COLOMBO: With the Narendra Modi government reportedly planning to give Indian citizenship to illegal Hindu migrants from Bangladesh by August 15 this year, the case for giving Indian citizenship or dual citizenship to Sri Lankan Tamil refugees in Tamil Nadu will be strengthened, human rights activists here feel.
They point to the Modi government’s 2014 promise to give citizenship to non-Muslim Bangladeshis who had fled to Assam, and also the September 24, 2015 Central government notification which allowed illegal immigrants belonging to non-Muslim minority communities who had arrived in India on or before December 31, 2014, to stay put on humanitarian grounds. Eventual grant of citizenship was implied.
While such a notification could be issued under the Passport (Entry into India) Act of 1920 and the Foreigners’ Act of 1946, granting citizenship would need an amendment of the Citizenship Act of 1955 which needs a majority in the two houses of parliament. The criteria for citizenship would have to be changed.
In the case of the Sri Lankan Tamil refugees, Tamil nationalists, including DMK chief M.Karunanidhi, are demanding full Indian citizenship while Chief Minister J.Jayalalithaa is for granting dual citizenship. But acceding to the latter demand would mean fundamentally changing India’s citizenship law which does not permit dual nationality.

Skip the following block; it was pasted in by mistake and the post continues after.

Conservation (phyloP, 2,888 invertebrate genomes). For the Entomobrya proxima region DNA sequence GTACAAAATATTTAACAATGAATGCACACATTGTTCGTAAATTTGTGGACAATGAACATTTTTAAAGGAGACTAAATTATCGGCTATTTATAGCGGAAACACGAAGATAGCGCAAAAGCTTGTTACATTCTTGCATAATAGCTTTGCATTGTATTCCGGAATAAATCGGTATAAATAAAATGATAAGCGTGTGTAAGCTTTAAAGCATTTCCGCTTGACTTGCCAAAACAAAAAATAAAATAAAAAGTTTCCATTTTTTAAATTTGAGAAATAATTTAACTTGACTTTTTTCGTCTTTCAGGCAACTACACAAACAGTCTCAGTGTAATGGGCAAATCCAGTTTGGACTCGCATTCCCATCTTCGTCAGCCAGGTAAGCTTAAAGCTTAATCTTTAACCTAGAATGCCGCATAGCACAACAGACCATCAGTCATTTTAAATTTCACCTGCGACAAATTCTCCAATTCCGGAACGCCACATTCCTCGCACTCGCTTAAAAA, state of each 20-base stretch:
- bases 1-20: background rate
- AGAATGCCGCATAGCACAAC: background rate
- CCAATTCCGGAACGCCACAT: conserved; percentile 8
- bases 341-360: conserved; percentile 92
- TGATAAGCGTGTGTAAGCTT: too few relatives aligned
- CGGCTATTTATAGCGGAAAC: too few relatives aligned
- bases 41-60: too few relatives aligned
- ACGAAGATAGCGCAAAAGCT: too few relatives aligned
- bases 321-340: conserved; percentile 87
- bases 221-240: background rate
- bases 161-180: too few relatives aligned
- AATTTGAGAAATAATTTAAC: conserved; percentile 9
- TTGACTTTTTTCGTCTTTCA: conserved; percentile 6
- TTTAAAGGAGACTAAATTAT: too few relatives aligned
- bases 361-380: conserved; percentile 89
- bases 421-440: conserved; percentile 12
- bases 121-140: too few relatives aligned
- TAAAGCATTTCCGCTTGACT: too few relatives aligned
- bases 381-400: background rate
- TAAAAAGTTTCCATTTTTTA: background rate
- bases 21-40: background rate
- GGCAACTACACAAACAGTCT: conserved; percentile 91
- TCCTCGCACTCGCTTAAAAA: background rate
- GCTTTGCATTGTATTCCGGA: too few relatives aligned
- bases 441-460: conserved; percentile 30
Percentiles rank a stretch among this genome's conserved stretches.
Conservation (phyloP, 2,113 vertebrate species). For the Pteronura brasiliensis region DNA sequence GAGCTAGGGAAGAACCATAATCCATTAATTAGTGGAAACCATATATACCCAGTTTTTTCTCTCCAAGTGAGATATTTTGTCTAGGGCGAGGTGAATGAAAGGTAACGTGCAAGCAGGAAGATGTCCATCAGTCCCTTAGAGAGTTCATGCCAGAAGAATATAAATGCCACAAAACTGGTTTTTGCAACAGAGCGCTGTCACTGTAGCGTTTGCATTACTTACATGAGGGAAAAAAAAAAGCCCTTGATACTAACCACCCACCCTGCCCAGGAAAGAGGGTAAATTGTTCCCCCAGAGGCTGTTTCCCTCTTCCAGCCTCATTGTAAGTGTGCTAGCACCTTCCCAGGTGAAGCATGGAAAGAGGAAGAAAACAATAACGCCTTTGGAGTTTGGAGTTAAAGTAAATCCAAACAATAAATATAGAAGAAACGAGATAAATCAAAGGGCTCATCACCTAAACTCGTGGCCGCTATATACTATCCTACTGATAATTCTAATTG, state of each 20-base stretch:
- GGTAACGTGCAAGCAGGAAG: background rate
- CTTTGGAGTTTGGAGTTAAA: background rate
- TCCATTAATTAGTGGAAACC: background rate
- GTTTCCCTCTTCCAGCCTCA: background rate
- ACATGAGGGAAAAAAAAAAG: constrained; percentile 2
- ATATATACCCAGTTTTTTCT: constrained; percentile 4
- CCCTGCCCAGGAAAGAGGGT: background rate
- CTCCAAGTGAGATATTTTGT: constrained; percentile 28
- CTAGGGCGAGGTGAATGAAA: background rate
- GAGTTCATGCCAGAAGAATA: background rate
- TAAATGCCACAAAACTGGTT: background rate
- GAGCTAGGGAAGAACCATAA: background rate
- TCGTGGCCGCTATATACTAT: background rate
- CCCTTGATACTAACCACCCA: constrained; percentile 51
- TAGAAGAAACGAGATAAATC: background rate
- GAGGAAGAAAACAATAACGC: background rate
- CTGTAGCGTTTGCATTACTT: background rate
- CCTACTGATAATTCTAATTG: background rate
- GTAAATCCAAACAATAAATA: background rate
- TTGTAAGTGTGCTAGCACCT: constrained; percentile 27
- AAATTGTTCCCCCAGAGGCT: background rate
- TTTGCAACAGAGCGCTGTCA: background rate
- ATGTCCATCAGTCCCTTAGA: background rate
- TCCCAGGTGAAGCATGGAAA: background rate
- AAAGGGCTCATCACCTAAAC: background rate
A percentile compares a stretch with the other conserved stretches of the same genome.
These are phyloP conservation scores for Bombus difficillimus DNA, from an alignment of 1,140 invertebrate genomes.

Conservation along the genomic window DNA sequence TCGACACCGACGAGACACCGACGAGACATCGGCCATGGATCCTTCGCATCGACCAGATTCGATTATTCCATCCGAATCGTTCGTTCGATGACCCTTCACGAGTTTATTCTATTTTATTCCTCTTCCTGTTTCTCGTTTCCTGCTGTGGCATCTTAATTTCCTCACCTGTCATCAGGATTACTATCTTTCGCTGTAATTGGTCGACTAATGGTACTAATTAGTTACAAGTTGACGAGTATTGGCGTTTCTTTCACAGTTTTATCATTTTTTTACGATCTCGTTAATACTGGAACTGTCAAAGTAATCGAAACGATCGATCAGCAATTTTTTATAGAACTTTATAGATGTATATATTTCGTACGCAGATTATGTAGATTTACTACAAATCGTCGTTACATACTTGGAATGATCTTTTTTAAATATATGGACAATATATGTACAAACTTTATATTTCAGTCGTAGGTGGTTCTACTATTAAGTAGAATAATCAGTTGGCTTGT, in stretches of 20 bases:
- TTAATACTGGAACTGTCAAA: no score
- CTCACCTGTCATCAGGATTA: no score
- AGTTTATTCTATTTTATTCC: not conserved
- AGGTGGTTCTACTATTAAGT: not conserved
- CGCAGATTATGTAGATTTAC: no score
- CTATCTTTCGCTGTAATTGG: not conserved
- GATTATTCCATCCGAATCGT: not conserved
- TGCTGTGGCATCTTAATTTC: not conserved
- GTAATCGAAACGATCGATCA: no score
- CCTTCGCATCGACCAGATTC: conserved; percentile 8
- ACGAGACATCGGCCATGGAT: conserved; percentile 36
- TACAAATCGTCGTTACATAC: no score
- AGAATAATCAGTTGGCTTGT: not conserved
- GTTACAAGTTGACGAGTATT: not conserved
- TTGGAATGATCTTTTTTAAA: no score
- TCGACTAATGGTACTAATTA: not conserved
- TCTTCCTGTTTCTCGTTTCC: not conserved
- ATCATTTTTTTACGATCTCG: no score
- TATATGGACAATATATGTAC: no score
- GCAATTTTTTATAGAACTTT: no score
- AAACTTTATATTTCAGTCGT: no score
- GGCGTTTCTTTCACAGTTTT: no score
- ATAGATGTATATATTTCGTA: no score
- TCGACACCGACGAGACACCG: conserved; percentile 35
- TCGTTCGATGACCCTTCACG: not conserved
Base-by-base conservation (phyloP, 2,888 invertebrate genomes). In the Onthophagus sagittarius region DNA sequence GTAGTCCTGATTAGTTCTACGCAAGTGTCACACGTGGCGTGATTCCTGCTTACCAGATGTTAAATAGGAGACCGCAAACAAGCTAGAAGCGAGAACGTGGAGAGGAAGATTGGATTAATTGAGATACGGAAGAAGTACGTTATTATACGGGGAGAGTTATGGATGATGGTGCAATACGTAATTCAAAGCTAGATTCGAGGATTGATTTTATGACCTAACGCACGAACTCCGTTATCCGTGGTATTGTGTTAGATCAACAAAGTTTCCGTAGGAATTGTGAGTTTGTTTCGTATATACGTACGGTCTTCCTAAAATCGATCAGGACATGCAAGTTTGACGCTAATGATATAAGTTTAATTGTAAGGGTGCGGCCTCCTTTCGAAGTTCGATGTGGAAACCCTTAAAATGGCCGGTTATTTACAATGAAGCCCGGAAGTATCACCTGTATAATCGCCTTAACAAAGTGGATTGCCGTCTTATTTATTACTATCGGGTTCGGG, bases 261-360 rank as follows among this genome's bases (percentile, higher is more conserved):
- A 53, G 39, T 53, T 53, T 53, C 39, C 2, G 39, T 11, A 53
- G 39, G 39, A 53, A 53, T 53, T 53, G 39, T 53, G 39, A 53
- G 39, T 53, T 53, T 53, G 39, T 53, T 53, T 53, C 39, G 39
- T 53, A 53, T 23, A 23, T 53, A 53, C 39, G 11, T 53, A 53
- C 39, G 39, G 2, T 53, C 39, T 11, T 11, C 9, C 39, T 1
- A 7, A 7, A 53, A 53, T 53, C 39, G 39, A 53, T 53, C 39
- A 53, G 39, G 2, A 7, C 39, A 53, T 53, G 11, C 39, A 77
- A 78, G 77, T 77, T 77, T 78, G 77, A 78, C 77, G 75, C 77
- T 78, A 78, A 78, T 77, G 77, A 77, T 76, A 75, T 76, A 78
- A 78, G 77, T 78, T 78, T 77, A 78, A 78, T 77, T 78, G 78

However, the process of changing the Citizenship Act is fraught with political difficulties. The Congress in Assam is opposed to the grant of citizenship to illegal immigrants irrespective of their religion. So are the ethnic Assamese organizations, the Asom Gana Parishad (AGP) and the All Assam Students Union (AASU). Both AGP and AASU had led a successful anti-foreigners, that is, anti-illegal Bangladeshi immigrants’ movement in the late 1970s and early 1980s.
The agitation culminated in the Assam Accord of 1985 by which all illegal immigrants from Bangladesh after March 24, 1971 should be detected and deported.
But as AASU said in a press release on Friday, the Centre’s notification of September 24, 2015 and the promise of citizenship by August 15 this year, are a gross violation of the Assam Accord. If the notification is not withdrawn by August 15, AASU is planning to start an agitation.
But Bengali Hindus in Assam are for the grant citizenship to the migrants, especially since Bangladesh is currently seeing a fresh wave of Islamic fundamentalist intolerance.